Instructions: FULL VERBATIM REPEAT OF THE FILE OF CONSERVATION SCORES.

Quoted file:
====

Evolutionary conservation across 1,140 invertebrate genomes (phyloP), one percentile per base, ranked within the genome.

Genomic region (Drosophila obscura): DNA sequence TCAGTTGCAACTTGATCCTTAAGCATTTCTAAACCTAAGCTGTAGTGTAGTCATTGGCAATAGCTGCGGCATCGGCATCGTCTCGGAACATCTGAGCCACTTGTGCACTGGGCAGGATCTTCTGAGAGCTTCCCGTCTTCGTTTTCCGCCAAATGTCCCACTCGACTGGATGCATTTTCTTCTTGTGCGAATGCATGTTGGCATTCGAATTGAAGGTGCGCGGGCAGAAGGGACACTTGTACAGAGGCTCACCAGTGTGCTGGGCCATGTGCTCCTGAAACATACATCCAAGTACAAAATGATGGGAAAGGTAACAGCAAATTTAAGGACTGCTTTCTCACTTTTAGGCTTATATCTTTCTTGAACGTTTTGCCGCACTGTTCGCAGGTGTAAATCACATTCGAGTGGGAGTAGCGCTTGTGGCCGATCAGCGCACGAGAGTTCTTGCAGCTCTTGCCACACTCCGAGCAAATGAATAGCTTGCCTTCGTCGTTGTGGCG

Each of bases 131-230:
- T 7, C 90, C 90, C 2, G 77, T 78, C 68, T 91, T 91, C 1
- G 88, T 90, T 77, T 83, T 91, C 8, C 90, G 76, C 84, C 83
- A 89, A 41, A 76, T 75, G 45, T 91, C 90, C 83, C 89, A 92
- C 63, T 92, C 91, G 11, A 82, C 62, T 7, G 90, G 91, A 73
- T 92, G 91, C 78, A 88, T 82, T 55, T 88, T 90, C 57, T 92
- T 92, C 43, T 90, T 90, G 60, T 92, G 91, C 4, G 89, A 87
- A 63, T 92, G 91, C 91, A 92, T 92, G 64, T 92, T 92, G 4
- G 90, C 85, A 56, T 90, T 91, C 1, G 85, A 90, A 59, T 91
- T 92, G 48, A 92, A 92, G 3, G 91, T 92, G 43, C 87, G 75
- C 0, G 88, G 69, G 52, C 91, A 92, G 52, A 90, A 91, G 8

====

Evolutionary conservation across 1,140 invertebrate genomes (phyloP), one percentile per base, ranked within the genome.

Genomic region (Drosophila obscura): DNA sequence TCAGTTGCAACTTGATCCTTAAGCATTTCTAAACCTAAGCTGTAGTGTAGTCATTGGCAATAGCTGCGGCATCGGCATCGTCTCGGAACATCTGAGCCACTTGTGCACTGGGCAGGATCTTCTGAGAGCTTCCCGTCTTCGTTTTCCGCCAAATGTCCCACTCGACTGGATGCATTTTCTTCTTGTGCGAATGCATGTTGGCATTCGAATTGAAGGTGCGCGGGCAGAAGGGACACTTGTACAGAGGCTCACCAGTGTGCTGGGCCATGTGCTCCTGAAACATACATCCAAGTACAAAATGATGGGAAAGGTAACAGCAAATTTAAGGACTGCTTTCTCACTTTTAGGCTTATATCTTTCTTGAACGTTTTGCCGCACTGTTCGCAGGTGTAAATCACATTCGAGTGGGAGTAGCGCTTGTGGCCGATCAGCGCACGAGAGTTCTTGCAGCTCTTGCCACACTCCGAGCAAATGAATAGCTTGCCTTCGTCGTTGTGGCG

Each of bases 131-230:
- T 7, C 90, C 90, C 2, G 77, T 78, C 68, T 91, T 91, C 1
- G 88, T 90, T 77, T 83, T 91, C 8, C 90, G 76, C 84, C 83
- A 89, A 41, A 76, T 75, G 45, T 91, C 90, C 83, C 89, A 92
- C 63, T 92, C 91, G 11, A 82, C 62, T 7, G 90, G 91, A 73
- T 92, G 91, C 78, A 88, T 82, T 55, T 88, T 90, C 57, T 92
- T 92, C 43, T 90, T 90, G 60, T 92, G 91, C 4, G 89, A 87
- A 63, T 92, G 91, C 91, A 92, T 92, G 64, T 92, T 92, G 4
- G 90, C 85, A 56, T 90, T 91, C 1, G 85, A 90, A 59, T 91
- T 92, G 48, A 92, A 92, G 3, G 91, T 92, G 43, C 87, G 75
- C 0, G 88, G 69, G 52, C 91, A 92, G 52, A 90, A 91, G 8